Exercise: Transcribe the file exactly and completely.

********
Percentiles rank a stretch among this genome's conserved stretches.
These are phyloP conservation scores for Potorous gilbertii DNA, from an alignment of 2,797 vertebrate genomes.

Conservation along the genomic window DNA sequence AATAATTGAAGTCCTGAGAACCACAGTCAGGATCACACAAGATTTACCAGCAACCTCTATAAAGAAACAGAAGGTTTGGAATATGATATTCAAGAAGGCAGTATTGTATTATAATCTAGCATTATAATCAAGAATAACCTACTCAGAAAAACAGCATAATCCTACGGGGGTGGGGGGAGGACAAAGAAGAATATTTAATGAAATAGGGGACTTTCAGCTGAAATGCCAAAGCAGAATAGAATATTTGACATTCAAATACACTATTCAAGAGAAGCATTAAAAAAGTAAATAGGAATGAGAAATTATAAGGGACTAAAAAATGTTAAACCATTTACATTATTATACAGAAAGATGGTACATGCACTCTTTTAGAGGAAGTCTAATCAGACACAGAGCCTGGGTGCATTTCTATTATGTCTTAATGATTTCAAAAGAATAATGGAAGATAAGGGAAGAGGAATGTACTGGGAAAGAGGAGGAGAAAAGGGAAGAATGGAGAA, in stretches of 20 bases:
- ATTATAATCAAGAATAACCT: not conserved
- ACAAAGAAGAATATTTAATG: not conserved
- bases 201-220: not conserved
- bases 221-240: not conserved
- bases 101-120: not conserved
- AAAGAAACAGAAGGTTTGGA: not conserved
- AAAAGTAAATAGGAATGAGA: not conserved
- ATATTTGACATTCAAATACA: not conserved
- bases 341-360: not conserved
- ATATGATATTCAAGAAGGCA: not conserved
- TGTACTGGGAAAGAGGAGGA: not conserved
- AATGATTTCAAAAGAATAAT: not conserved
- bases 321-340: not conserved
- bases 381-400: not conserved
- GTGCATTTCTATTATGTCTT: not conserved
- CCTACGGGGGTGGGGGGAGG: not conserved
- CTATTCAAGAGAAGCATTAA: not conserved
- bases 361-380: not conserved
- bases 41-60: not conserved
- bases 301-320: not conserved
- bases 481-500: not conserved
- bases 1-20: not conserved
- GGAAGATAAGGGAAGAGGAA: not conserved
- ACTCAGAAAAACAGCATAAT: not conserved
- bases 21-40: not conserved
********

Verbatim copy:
Percentiles rank a stretch among this genome's conserved stretches.
These are phyloP conservation scores for Potorous gilbertii DNA, from an alignment of 2,797 vertebrate genomes.

Conservation along the genomic window DNA sequence AATAATTGAAGTCCTGAGAACCACAGTCAGGATCACACAAGATTTACCAGCAACCTCTATAAAGAAACAGAAGGTTTGGAATATGATATTCAAGAAGGCAGTATTGTATTATAATCTAGCATTATAATCAAGAATAACCTACTCAGAAAAACAGCATAATCCTACGGGGGTGGGGGGAGGACAAAGAAGAATATTTAATGAAATAGGGGACTTTCAGCTGAAATGCCAAAGCAGAATAGAATATTTGACATTCAAATACACTATTCAAGAGAAGCATTAAAAAAGTAAATAGGAATGAGAAATTATAAGGGACTAAAAAATGTTAAACCATTTACATTATTATACAGAAAGATGGTACATGCACTCTTTTAGAGGAAGTCTAATCAGACACAGAGCCTGGGTGCATTTCTATTATGTCTTAATGATTTCAAAAGAATAATGGAAGATAAGGGAAGAGGAATGTACTGGGAAAGAGGAGGAGAAAAGGGAAGAATGGAGAA, in stretches of 20 bases:
- ATTATAATCAAGAATAACCT: not conserved
- ACAAAGAAGAATATTTAATG: not conserved
- bases 201-220: not conserved
- bases 221-240: not conserved
- bases 101-120: not conserved
- AAAGAAACAGAAGGTTTGGA: not conserved
- AAAAGTAAATAGGAATGAGA: not conserved
- ATATTTGACATTCAAATACA: not conserved
- bases 341-360: not conserved
- ATATGATATTCAAGAAGGCA: not conserved
- TGTACTGGGAAAGAGGAGGA: not conserved
- AATGATTTCAAAAGAATAAT: not conserved
- bases 321-340: not conserved
- bases 381-400: not conserved
- GTGCATTTCTATTATGTCTT: not conserved
- CCTACGGGGGTGGGGGGAGG: not conserved
- CTATTCAAGAGAAGCATTAA: not conserved
- bases 361-380: not conserved
- bases 41-60: not conserved
- bases 301-320: not conserved
- bases 481-500: not conserved
- bases 1-20: not conserved
- GGAAGATAAGGGAAGAGGAA: not conserved
- ACTCAGAAAAACAGCATAAT: not conserved
- bases 21-40: not conserved